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Tim_Lookingbill last won the day on June 14 2018

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  1. Great! Good call! You should be a judge at these contests. I'll expect the same keen eye and articulation on all the posted winners. Good luck seeing the light of day.
  2. Alan, you crack me up. Yes, invite the losing team. LOVE IT!
  3. You don't define what a community is, Sandy. It's a simple exchange of opinions whether you or anyone else agrees or disagrees. I've been here longer than you have. I've also frequent quite a few other forums where my input is welcome whether it's taken negatively or positively. I see something, I say something. If someone doesn't like what I say, that's their problem.
  4. The dude that's going to make this thread toxic, Sandy is Moving On. And I have him permanently on ignore for good reason.
  5. And you think that your opinion is new information and is helpful how? You offer nothing except arguments because every one of your sentences is coined to address every point I made on what is factual information vs stuff read in a history of photography book. You've established you have no new and useful information for making better photographs.
  6. Well then you must not get much out of this place, Sandy. Why are you here? Or maybe you just don't want to be taught. Lot a dudes yours and my age just don't want that any longer. I have life experience and education as well so where did I come up with my premise that seems to rub folks into responding to the contrary?
  7. Back to addressing the topic... I wouldn't be interested in hearing about photo contest successes because I don't want to be reminded of the tons of polished mediocre photos that will most likely win these contests seeing the over abundance of content online make it impossible to find the really good stuff. The judges just don't have the time to do the work necessary to find really meaningful photos culling through a trillion images. No matter who wins a photo contest it's always going to be a display of disappointing polished mediocrity. And I really don't give a crap if that's taken as an antisocial comment.
  8. Clearly we've both established in this exchange that you're not an authority on how to socialize. And I'll leave it at that.
  9. Nothing that you said, Sandy, is a fact. You're repeating what you've read in the past. It doesn't make it a fact. And you may appreciate my wish to do the opposite of what you espouse to be as fact. You don't understand why I choose to do the opposite. And that is made fact by you not wanting to know why by asking further questions. You are dug in thinking your response is new information to me and that I need to be told that. Did you feel like you taught me something new? If not, why did you tell me something you know I already know? It's good to feel like you're an authority on a subject whether it's necessary or not. I gave new information that wasn't taken as valuable or useful because it goes against established authority of what most think is factual information when it is just what someone writes in a book. Because that author is automatically taken as an authority, no one questions the validity of their information. Lot's of folks who don't question authority soon pay dearly for it into the future. That has been proven as FACT!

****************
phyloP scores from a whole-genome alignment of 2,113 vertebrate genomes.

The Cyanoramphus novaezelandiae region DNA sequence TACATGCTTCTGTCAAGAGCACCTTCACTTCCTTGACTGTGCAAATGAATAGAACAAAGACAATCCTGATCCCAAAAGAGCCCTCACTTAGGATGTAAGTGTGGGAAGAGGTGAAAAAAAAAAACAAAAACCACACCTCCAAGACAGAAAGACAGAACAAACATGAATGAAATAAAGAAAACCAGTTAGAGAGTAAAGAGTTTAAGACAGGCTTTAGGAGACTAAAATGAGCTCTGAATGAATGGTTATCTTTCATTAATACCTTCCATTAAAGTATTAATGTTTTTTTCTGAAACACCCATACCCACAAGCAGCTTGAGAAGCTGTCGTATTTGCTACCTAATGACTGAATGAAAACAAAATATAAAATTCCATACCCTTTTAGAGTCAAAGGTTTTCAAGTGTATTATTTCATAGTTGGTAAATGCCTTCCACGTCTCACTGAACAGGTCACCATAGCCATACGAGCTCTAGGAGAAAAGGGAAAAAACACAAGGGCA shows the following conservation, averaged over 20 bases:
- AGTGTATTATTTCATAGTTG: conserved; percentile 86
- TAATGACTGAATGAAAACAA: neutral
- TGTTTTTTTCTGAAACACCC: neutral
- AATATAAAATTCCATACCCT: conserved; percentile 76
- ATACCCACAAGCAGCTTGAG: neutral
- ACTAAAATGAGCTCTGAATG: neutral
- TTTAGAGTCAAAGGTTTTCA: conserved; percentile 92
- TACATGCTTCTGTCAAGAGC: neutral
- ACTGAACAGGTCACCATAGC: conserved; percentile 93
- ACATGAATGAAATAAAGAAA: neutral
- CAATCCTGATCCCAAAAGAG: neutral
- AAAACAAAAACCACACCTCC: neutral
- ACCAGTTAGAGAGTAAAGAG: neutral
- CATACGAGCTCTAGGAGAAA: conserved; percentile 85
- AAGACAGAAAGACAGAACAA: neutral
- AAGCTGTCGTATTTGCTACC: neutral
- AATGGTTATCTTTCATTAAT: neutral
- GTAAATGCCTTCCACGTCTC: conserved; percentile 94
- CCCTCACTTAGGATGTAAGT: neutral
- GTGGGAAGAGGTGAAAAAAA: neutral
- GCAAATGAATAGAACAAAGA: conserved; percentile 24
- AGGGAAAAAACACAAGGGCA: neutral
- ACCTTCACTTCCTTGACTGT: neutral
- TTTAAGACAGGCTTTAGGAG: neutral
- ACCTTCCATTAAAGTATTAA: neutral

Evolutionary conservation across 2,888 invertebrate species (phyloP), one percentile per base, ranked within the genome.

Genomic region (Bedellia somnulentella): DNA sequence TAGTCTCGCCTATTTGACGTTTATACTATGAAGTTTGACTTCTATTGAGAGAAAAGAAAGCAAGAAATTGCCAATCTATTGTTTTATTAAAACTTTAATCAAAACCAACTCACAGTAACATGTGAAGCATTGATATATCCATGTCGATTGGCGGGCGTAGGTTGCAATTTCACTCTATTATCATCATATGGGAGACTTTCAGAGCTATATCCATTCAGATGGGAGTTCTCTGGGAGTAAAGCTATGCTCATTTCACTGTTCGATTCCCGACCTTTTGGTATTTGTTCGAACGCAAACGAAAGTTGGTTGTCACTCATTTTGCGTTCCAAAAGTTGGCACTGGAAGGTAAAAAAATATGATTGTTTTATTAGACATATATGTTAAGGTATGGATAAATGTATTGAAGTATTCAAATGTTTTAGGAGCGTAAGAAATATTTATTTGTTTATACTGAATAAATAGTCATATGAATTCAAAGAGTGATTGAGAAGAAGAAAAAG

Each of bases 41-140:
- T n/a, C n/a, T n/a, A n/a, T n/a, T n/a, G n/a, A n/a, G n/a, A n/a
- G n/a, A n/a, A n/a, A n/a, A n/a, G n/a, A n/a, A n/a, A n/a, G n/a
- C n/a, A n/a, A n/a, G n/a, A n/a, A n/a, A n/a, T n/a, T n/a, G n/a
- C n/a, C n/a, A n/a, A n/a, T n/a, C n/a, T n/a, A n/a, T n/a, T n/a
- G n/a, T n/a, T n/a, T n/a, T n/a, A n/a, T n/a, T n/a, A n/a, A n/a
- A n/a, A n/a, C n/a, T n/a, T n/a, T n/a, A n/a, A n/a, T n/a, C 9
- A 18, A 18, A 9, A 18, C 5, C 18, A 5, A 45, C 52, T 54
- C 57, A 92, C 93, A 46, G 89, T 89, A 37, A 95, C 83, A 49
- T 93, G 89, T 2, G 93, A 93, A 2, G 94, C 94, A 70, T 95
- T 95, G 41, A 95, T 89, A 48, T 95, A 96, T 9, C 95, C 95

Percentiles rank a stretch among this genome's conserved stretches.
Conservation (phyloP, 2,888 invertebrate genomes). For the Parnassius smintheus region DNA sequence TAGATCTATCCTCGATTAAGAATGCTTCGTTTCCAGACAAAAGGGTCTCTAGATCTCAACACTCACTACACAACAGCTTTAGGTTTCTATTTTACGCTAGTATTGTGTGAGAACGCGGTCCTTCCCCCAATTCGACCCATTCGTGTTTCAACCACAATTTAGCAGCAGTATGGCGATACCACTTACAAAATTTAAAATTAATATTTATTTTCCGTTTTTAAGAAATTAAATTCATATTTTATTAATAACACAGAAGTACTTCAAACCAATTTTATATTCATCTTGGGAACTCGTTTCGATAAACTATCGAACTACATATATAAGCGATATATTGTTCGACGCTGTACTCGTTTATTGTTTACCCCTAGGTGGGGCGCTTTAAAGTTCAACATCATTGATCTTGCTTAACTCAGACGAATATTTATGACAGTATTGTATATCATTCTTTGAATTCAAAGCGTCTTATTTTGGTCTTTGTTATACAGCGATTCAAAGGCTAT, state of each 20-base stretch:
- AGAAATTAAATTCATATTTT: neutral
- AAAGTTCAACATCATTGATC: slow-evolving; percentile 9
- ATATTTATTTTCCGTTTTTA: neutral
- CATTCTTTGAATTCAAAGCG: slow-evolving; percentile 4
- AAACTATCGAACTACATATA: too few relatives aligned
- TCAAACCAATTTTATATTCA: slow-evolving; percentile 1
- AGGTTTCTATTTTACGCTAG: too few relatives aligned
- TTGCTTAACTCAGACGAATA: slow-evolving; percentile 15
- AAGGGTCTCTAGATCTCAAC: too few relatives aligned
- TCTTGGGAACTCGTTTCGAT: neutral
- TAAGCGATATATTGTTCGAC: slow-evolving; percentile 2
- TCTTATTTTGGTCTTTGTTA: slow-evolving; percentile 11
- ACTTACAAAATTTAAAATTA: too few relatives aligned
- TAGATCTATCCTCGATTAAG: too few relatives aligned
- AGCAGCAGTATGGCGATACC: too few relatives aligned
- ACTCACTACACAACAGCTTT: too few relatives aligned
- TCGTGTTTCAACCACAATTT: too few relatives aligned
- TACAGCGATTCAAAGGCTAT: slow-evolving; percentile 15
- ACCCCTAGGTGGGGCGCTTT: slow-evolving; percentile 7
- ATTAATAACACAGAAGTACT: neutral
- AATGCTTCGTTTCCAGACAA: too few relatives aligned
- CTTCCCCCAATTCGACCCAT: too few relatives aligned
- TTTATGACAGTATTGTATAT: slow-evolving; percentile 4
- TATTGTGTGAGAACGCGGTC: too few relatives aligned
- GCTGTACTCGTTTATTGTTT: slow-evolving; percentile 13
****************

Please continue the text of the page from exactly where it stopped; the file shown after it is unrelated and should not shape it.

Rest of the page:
10. This in bold... Conflicts with the lines in bold below when it comes to your definition of socializing... So you socialize in order to use people as subjects in your photography. In my book that's a bit of a dishonest, shallow and disingenuous way to socialize (and not very deep so you're correct in that claim). So which is it? Photography as a way to socialize? Or socializing as its own reward? You socialize in public much like you do online. Keep it light with no commitment and always be distracted by waiting for that defining moment. That's not what I call developing lasting friendships where I come from. And what's the definition of a serious photographer? Who gets to define that term? From the way you've defined socializing I can't take you seriously.
  11. Good! I left you speechless. My work is done.
  12. So you interpreted my very descriptive account of what I see in people in the flesh as overly analytical instead of an appreciation of the nuances of a personality. Maybe you don't look very closely at the world as I do. I can't imagine your take on the Mona Lisa. Comradery is about the most anyone can expect in the form of an emotional human connection whether in exchanges online or in person. It feels good to be connected this way but it is short and sweet unless there is a clear demonstration of a true commitment and that isn't happening online or in chance meet ups in person.
  13. So you are annoyed about strangers you meet online that don't share their success at getting a prestigious photography award. Looks like more socializing is required. How does one get into this sharing group of serious photographers? Seeing that the creative process is a very self centered endeavor I wouldn't know how to find the time to cultivate a group of individuals who see them self as serious photographers but then I guess that makes me a serious photographer. I'm too busy photographing to enter photo contests. I also don't have the funds to pay the fees to enter. I wonder if more socializing would fix that.
  14. What do you all learn from looking at other people's photographs posted online, in museums and in books on the history of photography? Or maybe you all just like looking at pictures made by other people? Nothing more.
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